How you market a program to an engineer will be different from a sales executive.  It can be a different language altogether. There will be biases and assumptions and expectations you can’t always control.  To help break through, seek out what success looks like for them, while being as specific as possible. Don’t be afraid to ask questions.

What is their objective?

Everyone has an objective. Is it just compliance – or something deeper? Let’s hope for the latter. Here, Seth Godin provides helpful reminders on learning the worldviews of your participants. Are they batman types or superman types?

It’s nearly impossible to sell an idea or a concept to everyone at the same time. Adjust your story and approach to fit your audience, speak their language and always focus on what’s in it for them.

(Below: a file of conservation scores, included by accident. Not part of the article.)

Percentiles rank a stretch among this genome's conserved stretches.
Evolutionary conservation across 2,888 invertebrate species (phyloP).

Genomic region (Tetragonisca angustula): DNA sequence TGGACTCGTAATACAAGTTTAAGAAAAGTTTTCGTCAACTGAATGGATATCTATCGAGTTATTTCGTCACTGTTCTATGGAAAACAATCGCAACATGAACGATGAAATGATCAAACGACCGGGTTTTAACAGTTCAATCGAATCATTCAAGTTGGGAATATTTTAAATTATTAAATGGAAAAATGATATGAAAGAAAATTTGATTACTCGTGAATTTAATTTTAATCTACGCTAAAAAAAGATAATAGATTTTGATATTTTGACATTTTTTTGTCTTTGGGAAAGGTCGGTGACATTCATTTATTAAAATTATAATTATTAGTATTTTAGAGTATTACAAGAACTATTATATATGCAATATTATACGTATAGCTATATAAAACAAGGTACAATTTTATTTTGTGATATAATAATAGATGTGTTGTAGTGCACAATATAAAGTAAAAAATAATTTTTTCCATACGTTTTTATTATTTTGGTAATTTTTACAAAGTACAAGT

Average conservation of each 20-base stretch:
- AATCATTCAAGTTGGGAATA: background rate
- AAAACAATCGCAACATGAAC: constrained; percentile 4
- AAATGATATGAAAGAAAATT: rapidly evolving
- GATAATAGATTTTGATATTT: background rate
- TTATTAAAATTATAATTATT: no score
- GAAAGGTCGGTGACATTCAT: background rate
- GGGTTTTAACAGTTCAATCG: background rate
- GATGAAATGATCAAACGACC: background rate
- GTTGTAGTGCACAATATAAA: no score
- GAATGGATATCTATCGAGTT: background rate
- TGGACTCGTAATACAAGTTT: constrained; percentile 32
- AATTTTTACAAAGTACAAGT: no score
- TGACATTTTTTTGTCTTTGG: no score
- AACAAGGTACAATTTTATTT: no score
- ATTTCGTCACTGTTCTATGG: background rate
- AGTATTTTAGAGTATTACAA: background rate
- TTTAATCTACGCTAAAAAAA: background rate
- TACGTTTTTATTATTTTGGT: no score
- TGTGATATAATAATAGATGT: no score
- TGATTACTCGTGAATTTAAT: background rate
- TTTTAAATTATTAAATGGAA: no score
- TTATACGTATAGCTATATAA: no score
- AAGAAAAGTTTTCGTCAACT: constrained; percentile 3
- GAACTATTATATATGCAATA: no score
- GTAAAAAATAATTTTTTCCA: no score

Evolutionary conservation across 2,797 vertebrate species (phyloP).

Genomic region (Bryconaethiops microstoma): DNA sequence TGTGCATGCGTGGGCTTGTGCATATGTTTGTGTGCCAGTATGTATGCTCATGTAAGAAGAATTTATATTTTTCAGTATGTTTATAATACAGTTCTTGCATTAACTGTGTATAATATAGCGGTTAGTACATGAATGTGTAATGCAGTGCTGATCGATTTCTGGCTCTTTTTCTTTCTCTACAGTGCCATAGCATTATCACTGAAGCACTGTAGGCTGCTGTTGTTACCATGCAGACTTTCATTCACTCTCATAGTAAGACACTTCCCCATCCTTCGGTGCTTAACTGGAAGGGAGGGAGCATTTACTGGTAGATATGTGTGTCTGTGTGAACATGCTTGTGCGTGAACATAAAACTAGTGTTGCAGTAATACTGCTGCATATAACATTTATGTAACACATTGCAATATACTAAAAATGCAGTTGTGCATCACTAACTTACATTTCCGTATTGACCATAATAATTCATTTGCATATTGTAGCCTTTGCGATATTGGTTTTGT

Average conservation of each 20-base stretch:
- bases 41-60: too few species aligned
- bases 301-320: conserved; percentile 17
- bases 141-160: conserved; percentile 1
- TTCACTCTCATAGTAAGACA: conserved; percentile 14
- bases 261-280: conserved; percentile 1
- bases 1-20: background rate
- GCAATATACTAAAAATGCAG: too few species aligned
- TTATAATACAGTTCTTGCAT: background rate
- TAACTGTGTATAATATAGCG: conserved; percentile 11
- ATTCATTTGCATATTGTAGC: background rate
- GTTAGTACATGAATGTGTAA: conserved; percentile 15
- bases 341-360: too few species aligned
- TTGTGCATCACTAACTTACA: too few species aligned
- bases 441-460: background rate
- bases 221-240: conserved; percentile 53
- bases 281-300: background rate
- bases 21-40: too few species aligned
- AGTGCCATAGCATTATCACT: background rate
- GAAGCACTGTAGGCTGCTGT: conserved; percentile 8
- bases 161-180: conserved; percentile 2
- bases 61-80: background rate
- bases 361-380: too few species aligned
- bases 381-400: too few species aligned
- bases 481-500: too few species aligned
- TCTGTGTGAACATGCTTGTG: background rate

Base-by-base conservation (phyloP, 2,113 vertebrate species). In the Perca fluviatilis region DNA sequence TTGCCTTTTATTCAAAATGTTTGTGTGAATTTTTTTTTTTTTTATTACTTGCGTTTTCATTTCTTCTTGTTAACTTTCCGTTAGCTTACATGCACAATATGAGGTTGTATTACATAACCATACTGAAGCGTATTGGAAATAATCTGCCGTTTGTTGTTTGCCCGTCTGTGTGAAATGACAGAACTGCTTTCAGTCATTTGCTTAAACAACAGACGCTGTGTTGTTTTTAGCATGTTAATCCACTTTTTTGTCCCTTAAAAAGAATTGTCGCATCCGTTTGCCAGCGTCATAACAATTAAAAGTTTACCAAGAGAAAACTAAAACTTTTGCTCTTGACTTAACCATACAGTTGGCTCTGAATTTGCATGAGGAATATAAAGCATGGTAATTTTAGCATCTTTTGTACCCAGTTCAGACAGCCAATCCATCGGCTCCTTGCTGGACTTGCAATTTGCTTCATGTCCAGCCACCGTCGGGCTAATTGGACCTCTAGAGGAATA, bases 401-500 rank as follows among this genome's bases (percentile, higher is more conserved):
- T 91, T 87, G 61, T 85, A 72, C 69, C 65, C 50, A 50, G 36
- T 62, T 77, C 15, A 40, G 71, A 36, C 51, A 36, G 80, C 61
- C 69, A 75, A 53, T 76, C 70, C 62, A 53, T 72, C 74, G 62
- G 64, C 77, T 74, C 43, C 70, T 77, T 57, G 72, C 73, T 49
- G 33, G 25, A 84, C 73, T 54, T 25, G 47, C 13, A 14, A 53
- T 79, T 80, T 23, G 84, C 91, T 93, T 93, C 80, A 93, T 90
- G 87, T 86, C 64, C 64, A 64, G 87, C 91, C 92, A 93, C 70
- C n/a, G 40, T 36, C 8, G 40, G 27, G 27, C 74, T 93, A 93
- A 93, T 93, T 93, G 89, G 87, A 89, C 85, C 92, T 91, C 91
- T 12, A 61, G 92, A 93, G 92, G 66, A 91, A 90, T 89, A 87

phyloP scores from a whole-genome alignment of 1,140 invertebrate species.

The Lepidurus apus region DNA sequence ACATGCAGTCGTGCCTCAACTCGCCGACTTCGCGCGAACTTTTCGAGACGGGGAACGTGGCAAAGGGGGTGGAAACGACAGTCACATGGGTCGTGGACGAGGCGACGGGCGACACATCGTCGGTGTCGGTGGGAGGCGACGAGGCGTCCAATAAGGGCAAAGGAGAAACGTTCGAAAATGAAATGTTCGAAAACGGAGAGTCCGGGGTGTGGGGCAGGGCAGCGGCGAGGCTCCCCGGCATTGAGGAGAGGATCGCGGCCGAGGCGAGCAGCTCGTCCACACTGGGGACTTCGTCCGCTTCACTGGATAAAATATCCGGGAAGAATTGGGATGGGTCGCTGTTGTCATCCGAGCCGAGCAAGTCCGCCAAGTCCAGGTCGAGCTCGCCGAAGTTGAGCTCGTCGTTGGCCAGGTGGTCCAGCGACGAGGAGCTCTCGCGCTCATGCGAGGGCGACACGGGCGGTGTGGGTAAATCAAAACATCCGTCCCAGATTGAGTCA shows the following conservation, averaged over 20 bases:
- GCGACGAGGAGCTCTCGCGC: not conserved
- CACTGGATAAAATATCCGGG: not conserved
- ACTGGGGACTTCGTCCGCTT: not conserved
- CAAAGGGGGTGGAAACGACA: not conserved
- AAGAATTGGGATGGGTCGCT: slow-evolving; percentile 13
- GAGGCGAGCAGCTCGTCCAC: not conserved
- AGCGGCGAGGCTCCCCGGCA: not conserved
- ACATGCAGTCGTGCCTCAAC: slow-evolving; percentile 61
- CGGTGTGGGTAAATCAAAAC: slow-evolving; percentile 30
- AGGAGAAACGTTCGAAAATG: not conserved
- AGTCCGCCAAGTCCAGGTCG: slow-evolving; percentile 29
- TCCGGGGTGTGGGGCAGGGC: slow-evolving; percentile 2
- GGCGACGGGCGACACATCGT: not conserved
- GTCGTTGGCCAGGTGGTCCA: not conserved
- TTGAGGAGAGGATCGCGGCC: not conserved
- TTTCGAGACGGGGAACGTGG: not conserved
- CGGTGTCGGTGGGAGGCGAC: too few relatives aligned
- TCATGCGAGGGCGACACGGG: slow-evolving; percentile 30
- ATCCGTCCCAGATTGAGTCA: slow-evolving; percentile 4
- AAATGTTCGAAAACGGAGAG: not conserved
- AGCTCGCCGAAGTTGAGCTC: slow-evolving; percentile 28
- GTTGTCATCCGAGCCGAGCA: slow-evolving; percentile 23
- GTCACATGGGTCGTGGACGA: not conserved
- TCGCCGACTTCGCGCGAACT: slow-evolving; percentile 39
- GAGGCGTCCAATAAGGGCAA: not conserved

But, says Godin… “Instead of trying to delight everyone in Gotham City, it pays to find people who already resonate with the story you want to tell”. Yes, AND to that!

How to make learning relevant and personal in the emerging workplace

I have a confession that might shock you.  This toolkit that I have here, well, it’s not all online and virtual.

In fact, here’s a picture of my real toolkit….er, toolkits.

It’s filled with articles, book chapters, my curriculum, notes, ideas. Truthfully, it sits in my house taking up space, until I need it. But I feel comfortable knowing it’s there because I created it.

It was a way for me to take a more active, reflective and personal role in my learning journey.  True it’s a lot of information, but to compile it I had to sift through and find what resonated, applied – what mattered to me.

Shouldn’t that be what all learning is about?

In this age of information overload – learning at work needs to be more relevant, personal and applicable than ever – otherwise how can we retain it all?

I often come across professional development opportunities where participants leave with a pre-made binder filled with articles chosen for them, answers filled out, and way too many case studies.